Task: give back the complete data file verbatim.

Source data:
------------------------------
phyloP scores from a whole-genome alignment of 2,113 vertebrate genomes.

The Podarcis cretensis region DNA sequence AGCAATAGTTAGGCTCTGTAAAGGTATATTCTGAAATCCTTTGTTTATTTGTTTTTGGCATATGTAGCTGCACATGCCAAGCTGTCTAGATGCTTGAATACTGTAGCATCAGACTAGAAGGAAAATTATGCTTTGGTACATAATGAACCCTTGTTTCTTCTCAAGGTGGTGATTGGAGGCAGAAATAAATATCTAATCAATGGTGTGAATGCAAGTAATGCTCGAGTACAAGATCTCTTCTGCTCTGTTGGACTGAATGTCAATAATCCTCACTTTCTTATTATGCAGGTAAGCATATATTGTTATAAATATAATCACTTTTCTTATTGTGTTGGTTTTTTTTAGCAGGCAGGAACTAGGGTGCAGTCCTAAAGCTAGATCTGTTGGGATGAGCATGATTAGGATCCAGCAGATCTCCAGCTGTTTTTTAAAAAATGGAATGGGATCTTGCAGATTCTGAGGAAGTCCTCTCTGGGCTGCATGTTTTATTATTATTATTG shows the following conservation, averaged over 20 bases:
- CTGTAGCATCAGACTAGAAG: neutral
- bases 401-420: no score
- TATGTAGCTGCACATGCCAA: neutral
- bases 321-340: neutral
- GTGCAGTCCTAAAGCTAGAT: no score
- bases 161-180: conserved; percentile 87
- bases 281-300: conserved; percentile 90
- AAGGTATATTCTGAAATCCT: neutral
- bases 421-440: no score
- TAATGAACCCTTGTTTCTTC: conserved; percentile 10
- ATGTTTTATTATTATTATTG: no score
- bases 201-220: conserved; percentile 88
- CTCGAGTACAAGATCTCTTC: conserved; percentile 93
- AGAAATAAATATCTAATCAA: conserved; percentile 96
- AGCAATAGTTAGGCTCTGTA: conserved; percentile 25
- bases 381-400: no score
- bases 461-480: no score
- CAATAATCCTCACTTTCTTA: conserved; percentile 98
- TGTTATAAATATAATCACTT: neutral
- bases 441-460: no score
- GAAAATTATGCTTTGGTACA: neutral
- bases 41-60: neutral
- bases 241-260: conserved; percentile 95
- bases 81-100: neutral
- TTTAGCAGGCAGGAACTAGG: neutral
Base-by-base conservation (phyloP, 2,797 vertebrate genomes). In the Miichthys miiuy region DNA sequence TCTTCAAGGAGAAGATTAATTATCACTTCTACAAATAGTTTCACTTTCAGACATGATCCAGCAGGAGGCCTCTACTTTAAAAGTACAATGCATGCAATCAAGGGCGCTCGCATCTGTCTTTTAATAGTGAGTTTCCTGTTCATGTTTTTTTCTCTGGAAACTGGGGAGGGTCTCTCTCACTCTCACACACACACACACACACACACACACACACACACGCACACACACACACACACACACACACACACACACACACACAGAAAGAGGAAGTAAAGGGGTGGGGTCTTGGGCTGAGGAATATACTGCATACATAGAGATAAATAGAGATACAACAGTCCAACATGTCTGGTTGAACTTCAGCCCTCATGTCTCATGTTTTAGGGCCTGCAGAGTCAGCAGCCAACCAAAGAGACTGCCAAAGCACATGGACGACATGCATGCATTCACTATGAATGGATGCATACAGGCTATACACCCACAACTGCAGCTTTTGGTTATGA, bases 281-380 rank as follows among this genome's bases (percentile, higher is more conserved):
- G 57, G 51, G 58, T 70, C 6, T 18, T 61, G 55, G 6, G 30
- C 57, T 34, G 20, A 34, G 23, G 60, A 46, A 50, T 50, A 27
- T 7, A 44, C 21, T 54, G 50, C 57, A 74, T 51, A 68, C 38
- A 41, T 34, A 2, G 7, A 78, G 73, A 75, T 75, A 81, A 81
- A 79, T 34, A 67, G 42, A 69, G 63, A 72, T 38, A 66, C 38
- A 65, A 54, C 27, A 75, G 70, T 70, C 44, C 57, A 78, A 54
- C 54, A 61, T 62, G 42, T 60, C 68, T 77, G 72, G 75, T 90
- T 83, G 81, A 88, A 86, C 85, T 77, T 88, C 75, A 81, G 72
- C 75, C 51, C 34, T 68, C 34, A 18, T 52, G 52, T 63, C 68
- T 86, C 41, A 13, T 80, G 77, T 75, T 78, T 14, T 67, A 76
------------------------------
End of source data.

phyloP scores from a whole-genome alignment of 2,113 vertebrate genomes.

The Podarcis cretensis region DNA sequence AGCAATAGTTAGGCTCTGTAAAGGTATATTCTGAAATCCTTTGTTTATTTGTTTTTGGCATATGTAGCTGCACATGCCAAGCTGTCTAGATGCTTGAATACTGTAGCATCAGACTAGAAGGAAAATTATGCTTTGGTACATAATGAACCCTTGTTTCTTCTCAAGGTGGTGATTGGAGGCAGAAATAAATATCTAATCAATGGTGTGAATGCAAGTAATGCTCGAGTACAAGATCTCTTCTGCTCTGTTGGACTGAATGTCAATAATCCTCACTTTCTTATTATGCAGGTAAGCATATATTGTTATAAATATAATCACTTTTCTTATTGTGTTGGTTTTTTTTAGCAGGCAGGAACTAGGGTGCAGTCCTAAAGCTAGATCTGTTGGGATGAGCATGATTAGGATCCAGCAGATCTCCAGCTGTTTTTTAAAAAATGGAATGGGATCTTGCAGATTCTGAGGAAGTCCTCTCTGGGCTGCATGTTTTATTATTATTATTG shows the following conservation, averaged over 20 bases:
- CTGTAGCATCAGACTAGAAG: neutral
- bases 401-420: no score
- TATGTAGCTGCACATGCCAA: neutral
- bases 321-340: neutral
- GTGCAGTCCTAAAGCTAGAT: no score
- bases 161-180: conserved; percentile 87
- bases 281-300: conserved; percentile 90
- AAGGTATATTCTGAAATCCT: neutral
- bases 421-440: no score
- TAATGAACCCTTGTTTCTTC: conserved; percentile 10
- ATGTTTTATTATTATTATTG: no score
- bases 201-220: conserved; percentile 88
- CTCGAGTACAAGATCTCTTC: conserved; percentile 93
- AGAAATAAATATCTAATCAA: conserved; percentile 96
- AGCAATAGTTAGGCTCTGTA: conserved; percentile 25
- bases 381-400: no score
- bases 461-480: no score
- CAATAATCCTCACTTTCTTA: conserved; percentile 98
- TGTTATAAATATAATCACTT: neutral
- bases 441-460: no score
- GAAAATTATGCTTTGGTACA: neutral
- bases 41-60: neutral
- bases 241-260: conserved; percentile 95
- bases 81-100: neutral
- TTTAGCAGGCAGGAACTAGG: neutral
Base-by-base conservation (phyloP, 2,797 vertebrate genomes). In the Miichthys miiuy region DNA sequence TCTTCAAGGAGAAGATTAATTATCACTTCTACAAATAGTTTCACTTTCAGACATGATCCAGCAGGAGGCCTCTACTTTAAAAGTACAATGCATGCAATCAAGGGCGCTCGCATCTGTCTTTTAATAGTGAGTTTCCTGTTCATGTTTTTTTCTCTGGAAACTGGGGAGGGTCTCTCTCACTCTCACACACACACACACACACACACACACACACACACGCACACACACACACACACACACACACACACACACACACACAGAAAGAGGAAGTAAAGGGGTGGGGTCTTGGGCTGAGGAATATACTGCATACATAGAGATAAATAGAGATACAACAGTCCAACATGTCTGGTTGAACTTCAGCCCTCATGTCTCATGTTTTAGGGCCTGCAGAGTCAGCAGCCAACCAAAGAGACTGCCAAAGCACATGGACGACATGCATGCATTCACTATGAATGGATGCATACAGGCTATACACCCACAACTGCAGCTTTTGGTTATGA, bases 281-380 rank as follows among this genome's bases (percentile, higher is more conserved):
- G 57, G 51, G 58, T 70, C 6, T 18, T 61, G 55, G 6, G 30
- C 57, T 34, G 20, A 34, G 23, G 60, A 46, A 50, T 50, A 27
- T 7, A 44, C 21, T 54, G 50, C 57, A 74, T 51, A 68, C 38
- A 41, T 34, A 2, G 7, A 78, G 73, A 75, T 75, A 81, A 81
- A 79, T 34, A 67, G 42, A 69, G 63, A 72, T 38, A 66, C 38
- A 65, A 54, C 27, A 75, G 70, T 70, C 44, C 57, A 78, A 54
- C 54, A 61, T 62, G 42, T 60, C 68, T 77, G 72, G 75, T 90
- T 83, G 81, A 88, A 86, C 85, T 77, T 88, C 75, A 81, G 72
- C 75, C 51, C 34, T 68, C 34, A 18, T 52, G 52, T 63, C 68
- T 86, C 41, A 13, T 80, G 77, T 75, T 78, T 14, T 67, A 76